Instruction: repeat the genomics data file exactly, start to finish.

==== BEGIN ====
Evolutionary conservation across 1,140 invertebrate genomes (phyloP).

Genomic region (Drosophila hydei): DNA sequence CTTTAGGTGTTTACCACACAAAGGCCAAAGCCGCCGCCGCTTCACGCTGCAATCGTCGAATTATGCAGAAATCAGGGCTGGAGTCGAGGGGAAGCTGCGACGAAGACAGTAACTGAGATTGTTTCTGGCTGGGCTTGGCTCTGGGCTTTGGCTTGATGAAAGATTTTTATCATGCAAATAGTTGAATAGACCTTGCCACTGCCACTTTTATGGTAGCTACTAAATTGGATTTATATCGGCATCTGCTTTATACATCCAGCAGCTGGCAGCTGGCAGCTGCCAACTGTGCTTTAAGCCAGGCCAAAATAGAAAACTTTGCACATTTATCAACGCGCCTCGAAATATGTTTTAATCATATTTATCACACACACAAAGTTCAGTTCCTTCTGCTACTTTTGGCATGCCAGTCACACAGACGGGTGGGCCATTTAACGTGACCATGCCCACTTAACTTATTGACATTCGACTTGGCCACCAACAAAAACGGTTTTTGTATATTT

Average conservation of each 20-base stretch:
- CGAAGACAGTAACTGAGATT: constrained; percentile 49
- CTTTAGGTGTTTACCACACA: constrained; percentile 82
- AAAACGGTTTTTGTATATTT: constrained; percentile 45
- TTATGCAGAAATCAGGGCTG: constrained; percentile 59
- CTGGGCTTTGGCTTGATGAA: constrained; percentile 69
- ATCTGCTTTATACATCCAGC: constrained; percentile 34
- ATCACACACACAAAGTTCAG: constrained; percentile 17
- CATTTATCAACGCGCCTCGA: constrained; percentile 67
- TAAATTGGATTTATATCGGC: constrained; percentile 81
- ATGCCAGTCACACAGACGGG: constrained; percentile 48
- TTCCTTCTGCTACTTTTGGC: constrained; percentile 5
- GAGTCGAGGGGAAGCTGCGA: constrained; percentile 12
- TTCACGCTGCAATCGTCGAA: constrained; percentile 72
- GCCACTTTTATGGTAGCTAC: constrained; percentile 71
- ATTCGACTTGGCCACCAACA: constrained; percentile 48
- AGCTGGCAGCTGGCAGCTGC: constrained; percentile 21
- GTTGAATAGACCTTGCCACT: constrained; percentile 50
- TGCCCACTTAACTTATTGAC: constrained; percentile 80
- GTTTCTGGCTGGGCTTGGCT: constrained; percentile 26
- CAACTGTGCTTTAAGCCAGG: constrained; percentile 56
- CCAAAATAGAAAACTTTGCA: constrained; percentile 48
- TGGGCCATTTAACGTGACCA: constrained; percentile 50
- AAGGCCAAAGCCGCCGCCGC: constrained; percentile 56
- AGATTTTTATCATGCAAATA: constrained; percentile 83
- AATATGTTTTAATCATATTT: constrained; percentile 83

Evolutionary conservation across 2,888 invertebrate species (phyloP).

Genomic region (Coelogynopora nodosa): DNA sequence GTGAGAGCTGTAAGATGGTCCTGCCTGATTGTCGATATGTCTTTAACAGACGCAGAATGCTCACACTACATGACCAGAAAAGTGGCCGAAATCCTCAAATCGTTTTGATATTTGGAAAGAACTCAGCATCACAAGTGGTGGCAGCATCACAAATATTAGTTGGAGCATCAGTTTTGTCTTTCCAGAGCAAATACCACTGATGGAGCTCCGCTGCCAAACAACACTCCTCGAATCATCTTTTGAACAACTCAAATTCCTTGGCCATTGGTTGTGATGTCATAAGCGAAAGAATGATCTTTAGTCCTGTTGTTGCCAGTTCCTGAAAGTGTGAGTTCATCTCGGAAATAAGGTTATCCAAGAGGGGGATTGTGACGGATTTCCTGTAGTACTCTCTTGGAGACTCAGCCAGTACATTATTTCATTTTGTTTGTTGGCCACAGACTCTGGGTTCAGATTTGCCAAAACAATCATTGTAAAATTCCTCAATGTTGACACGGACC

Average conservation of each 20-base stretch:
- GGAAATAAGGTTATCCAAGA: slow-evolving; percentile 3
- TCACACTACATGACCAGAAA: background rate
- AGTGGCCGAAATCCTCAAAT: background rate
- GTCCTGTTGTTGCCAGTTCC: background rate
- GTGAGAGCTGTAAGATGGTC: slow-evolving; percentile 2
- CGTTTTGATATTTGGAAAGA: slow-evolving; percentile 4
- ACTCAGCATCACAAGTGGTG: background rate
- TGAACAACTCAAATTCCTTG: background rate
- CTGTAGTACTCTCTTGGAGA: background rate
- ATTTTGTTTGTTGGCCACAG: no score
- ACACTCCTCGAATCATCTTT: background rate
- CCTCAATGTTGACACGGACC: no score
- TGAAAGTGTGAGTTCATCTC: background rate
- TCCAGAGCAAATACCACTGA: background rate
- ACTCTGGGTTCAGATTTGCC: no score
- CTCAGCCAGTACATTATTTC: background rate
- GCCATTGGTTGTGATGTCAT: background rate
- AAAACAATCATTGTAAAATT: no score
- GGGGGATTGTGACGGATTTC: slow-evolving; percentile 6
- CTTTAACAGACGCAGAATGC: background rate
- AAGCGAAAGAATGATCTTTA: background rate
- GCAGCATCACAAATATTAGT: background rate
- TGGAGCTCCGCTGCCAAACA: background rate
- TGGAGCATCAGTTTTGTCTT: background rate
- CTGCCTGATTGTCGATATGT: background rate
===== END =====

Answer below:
Evolutionary conservation across 1,140 invertebrate genomes (phyloP).

Genomic region (Drosophila hydei): DNA sequence CTTTAGGTGTTTACCACACAAAGGCCAAAGCCGCCGCCGCTTCACGCTGCAATCGTCGAATTATGCAGAAATCAGGGCTGGAGTCGAGGGGAAGCTGCGACGAAGACAGTAACTGAGATTGTTTCTGGCTGGGCTTGGCTCTGGGCTTTGGCTTGATGAAAGATTTTTATCATGCAAATAGTTGAATAGACCTTGCCACTGCCACTTTTATGGTAGCTACTAAATTGGATTTATATCGGCATCTGCTTTATACATCCAGCAGCTGGCAGCTGGCAGCTGCCAACTGTGCTTTAAGCCAGGCCAAAATAGAAAACTTTGCACATTTATCAACGCGCCTCGAAATATGTTTTAATCATATTTATCACACACACAAAGTTCAGTTCCTTCTGCTACTTTTGGCATGCCAGTCACACAGACGGGTGGGCCATTTAACGTGACCATGCCCACTTAACTTATTGACATTCGACTTGGCCACCAACAAAAACGGTTTTTGTATATTT

Average conservation of each 20-base stretch:
- CGAAGACAGTAACTGAGATT: constrained; percentile 49
- CTTTAGGTGTTTACCACACA: constrained; percentile 82
- AAAACGGTTTTTGTATATTT: constrained; percentile 45
- TTATGCAGAAATCAGGGCTG: constrained; percentile 59
- CTGGGCTTTGGCTTGATGAA: constrained; percentile 69
- ATCTGCTTTATACATCCAGC: constrained; percentile 34
- ATCACACACACAAAGTTCAG: constrained; percentile 17
- CATTTATCAACGCGCCTCGA: constrained; percentile 67
- TAAATTGGATTTATATCGGC: constrained; percentile 81
- ATGCCAGTCACACAGACGGG: constrained; percentile 48
- TTCCTTCTGCTACTTTTGGC: constrained; percentile 5
- GAGTCGAGGGGAAGCTGCGA: constrained; percentile 12
- TTCACGCTGCAATCGTCGAA: constrained; percentile 72
- GCCACTTTTATGGTAGCTAC: constrained; percentile 71
- ATTCGACTTGGCCACCAACA: constrained; percentile 48
- AGCTGGCAGCTGGCAGCTGC: constrained; percentile 21
- GTTGAATAGACCTTGCCACT: constrained; percentile 50
- TGCCCACTTAACTTATTGAC: constrained; percentile 80
- GTTTCTGGCTGGGCTTGGCT: constrained; percentile 26
- CAACTGTGCTTTAAGCCAGG: constrained; percentile 56
- CCAAAATAGAAAACTTTGCA: constrained; percentile 48
- TGGGCCATTTAACGTGACCA: constrained; percentile 50
- AAGGCCAAAGCCGCCGCCGC: constrained; percentile 56
- AGATTTTTATCATGCAAATA: constrained; percentile 83
- AATATGTTTTAATCATATTT: constrained; percentile 83

Evolutionary conservation across 2,888 invertebrate species (phyloP).

Genomic region (Coelogynopora nodosa): DNA sequence GTGAGAGCTGTAAGATGGTCCTGCCTGATTGTCGATATGTCTTTAACAGACGCAGAATGCTCACACTACATGACCAGAAAAGTGGCCGAAATCCTCAAATCGTTTTGATATTTGGAAAGAACTCAGCATCACAAGTGGTGGCAGCATCACAAATATTAGTTGGAGCATCAGTTTTGTCTTTCCAGAGCAAATACCACTGATGGAGCTCCGCTGCCAAACAACACTCCTCGAATCATCTTTTGAACAACTCAAATTCCTTGGCCATTGGTTGTGATGTCATAAGCGAAAGAATGATCTTTAGTCCTGTTGTTGCCAGTTCCTGAAAGTGTGAGTTCATCTCGGAAATAAGGTTATCCAAGAGGGGGATTGTGACGGATTTCCTGTAGTACTCTCTTGGAGACTCAGCCAGTACATTATTTCATTTTGTTTGTTGGCCACAGACTCTGGGTTCAGATTTGCCAAAACAATCATTGTAAAATTCCTCAATGTTGACACGGACC

Average conservation of each 20-base stretch:
- GGAAATAAGGTTATCCAAGA: slow-evolving; percentile 3
- TCACACTACATGACCAGAAA: background rate
- AGTGGCCGAAATCCTCAAAT: background rate
- GTCCTGTTGTTGCCAGTTCC: background rate
- GTGAGAGCTGTAAGATGGTC: slow-evolving; percentile 2
- CGTTTTGATATTTGGAAAGA: slow-evolving; percentile 4
- ACTCAGCATCACAAGTGGTG: background rate
- TGAACAACTCAAATTCCTTG: background rate
- CTGTAGTACTCTCTTGGAGA: background rate
- ATTTTGTTTGTTGGCCACAG: no score
- ACACTCCTCGAATCATCTTT: background rate
- CCTCAATGTTGACACGGACC: no score
- TGAAAGTGTGAGTTCATCTC: background rate
- TCCAGAGCAAATACCACTGA: background rate
- ACTCTGGGTTCAGATTTGCC: no score
- CTCAGCCAGTACATTATTTC: background rate
- GCCATTGGTTGTGATGTCAT: background rate
- AAAACAATCATTGTAAAATT: no score
- GGGGGATTGTGACGGATTTC: slow-evolving; percentile 6
- CTTTAACAGACGCAGAATGC: background rate
- AAGCGAAAGAATGATCTTTA: background rate
- GCAGCATCACAAATATTAGT: background rate
- TGGAGCTCCGCTGCCAAACA: background rate
- TGGAGCATCAGTTTTGTCTT: background rate
- CTGCCTGATTGTCGATATGT: background rate